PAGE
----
Daniel H. Gaynor | Kabat Chapman & Ozmer LLP
Daniel Gaynor represents and counsels businesses in a variety of matters, including: complex commercial litigation, appellate litigation, employment litigation and intellectual property and trade secret matters. Daniel has represented banks, alternative lenders, telecommunications providers and chemical companies (among others) in federal and state courts throughout the country.
The Supreme Court recently resolved a circuit split in favor of the defense bar by holding that named plaintiffs in putative class actions may not transform adverse class-certification decisions subject to discretionary interlocutory appeal under Rule 23(f) into final orders ripe for immediate appellate review as of right under 28 U.S.C. § 1291 by voluntarily dismissing their claims with prejudice. See Microsoft Corp. v. Baker, No. 15-457, 582 U.S. __, 2017 WL 2507341 (2017). This opinion represents a significant victory for defendants faced with putative class actions, as it removes a tool from plaintiffs’ arsenals and neutralizes leverage they otherwise may have asserted to obtain high-dollar settlements.
In Baker, the plaintiff-respondents filed suit against Microsoft on behalf of a nationwide class of Xbox 360 owners alleging a design defect that caused the Xbox 360 to scratch (and thus destroy) game discs. The district court struck the plaintiffs’ class allegations—the functional equivalent of an order denying class certification—and the plaintiffs petitioned the Ninth Circuit for permission to appeal that ruling under Rule 23(f) of the Federal Rules of Civil Procedure. The Ninth Circuit denied the petition.
Rather than litigate their claim to final judgment, at which point they would have been entitled to an appeal of right under 28 U.S.C. § 1291, the plaintiffs stipulated to dismiss their claim with prejudice but noted that they intended to “appeal the . . . order striking their class allegations” after the court “entered a final order and judgment.” After the trial court granted the stipulated dismissal, the plaintiffs filed an appeal under Section 1291—not of the order of dismissal, but of the trial court’s order striking their class allegations. On appeal, the Ninth Circuit held that it had jurisdiction under Section 1291, despite that section’s language limiting appeals of right to “final decisions of the district courts of the United States,” and reversed the trial court’s order. Microsoft then appealed the Ninth Circuit’s decision to the Supreme Court, which granted certiorari.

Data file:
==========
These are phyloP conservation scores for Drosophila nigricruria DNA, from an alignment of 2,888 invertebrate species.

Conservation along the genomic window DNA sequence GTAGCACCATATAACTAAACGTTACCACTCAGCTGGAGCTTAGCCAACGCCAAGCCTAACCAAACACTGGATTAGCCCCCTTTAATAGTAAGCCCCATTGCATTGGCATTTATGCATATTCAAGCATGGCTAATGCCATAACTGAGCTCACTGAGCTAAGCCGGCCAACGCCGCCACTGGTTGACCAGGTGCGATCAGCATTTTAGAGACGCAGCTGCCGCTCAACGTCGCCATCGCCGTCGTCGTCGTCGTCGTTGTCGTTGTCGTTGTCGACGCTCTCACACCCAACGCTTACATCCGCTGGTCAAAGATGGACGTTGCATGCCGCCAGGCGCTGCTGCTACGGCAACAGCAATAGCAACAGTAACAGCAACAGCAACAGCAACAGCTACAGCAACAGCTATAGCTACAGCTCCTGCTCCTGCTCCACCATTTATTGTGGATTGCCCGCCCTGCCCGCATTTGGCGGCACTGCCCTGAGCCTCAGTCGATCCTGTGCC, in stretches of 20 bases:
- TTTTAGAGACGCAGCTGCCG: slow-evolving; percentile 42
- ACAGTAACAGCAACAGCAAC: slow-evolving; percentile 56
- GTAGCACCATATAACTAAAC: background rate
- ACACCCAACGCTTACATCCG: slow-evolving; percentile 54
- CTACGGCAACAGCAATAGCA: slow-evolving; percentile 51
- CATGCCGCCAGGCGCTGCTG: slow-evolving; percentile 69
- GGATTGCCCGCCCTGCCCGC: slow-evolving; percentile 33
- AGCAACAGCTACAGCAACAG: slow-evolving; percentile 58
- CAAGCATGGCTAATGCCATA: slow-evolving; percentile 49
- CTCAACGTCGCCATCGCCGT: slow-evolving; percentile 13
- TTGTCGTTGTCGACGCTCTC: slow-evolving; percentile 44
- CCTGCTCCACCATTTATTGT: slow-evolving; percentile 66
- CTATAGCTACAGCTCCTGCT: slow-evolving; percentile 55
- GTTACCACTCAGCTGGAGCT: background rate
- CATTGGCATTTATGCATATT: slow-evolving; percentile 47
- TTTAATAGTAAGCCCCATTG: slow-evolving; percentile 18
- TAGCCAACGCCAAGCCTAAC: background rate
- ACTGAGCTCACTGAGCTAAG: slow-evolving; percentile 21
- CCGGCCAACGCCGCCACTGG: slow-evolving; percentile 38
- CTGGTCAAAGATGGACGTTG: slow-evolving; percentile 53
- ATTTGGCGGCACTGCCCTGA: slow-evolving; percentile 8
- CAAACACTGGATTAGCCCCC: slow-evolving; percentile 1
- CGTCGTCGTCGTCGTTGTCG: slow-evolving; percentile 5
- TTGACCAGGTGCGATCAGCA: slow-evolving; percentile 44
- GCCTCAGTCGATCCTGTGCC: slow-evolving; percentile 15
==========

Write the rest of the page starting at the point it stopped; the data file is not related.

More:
The Supreme Court ultimately reversed the Ninth Circuit, holding that it did not have jurisdiction under Section 1291 to review the trial court’s order striking class allegations. Instead, the appropriate vehicle for the plaintiffs to challenge the adverse class-certification order was Rule 23(f), which vests courts of appeals with discretion over whether to consider interlocutory challenges to such orders. The Court noted that to hold otherwise, and allow plaintiffs to create a final order by voluntarily dismissing their claims following an adverse class-certification order, would unilaterally benefit plaintiffs, invite protracted litigation and piecemeal appeals, and allow essentially indiscriminate appellate review of interlocutory orders.
The Court went on to explain that the plaintiffs’ dismissal tactic undercut the policies behind the final-judgment rule embodied in Section 1291—i.e., “preserv[ing] the proper balance between trial and appellate courts, minimiz[ing] the harassment and delay that would result from repeated interlocutory appeals, and promot[ing] the efficient administration of justice.” For example, if the plaintiffs’ dismissal tactic was permitted, plaintiffs could use it to “stop and start the district court proceedings with repeated interlocutory appeals.”
Further, the Court recognized that the plaintiffs’ tactic “severely undermined” the balance struck by Rule 23(f)—which allows interlocutory appeals of adverse class-certification decisions in the discretion of the courts of appeals—as well as Congress’ designation of rulemaking “as the preferred means for determining whether and when prejudgment orders should be immediately appealable[.]”
Finally, the Court noted that the voluntary-dismissal tactic was entirely one-sided, as it allowed “plaintiffs only, never defendants, to force an immediate appeal of an adverse certification ruling[,]” even though the “class issue” “may be just as important to defendants[.]”
For these reasons (among others), the Court rejected the plaintiffs’ attempt to evade the discretionary nature of interlocutory appeals under Rule 23(f) by trying to utilize the mandatory nature of final-judgment appeals under Section 1291. Baker thus marks a victory for defendants faced with putative class actions.
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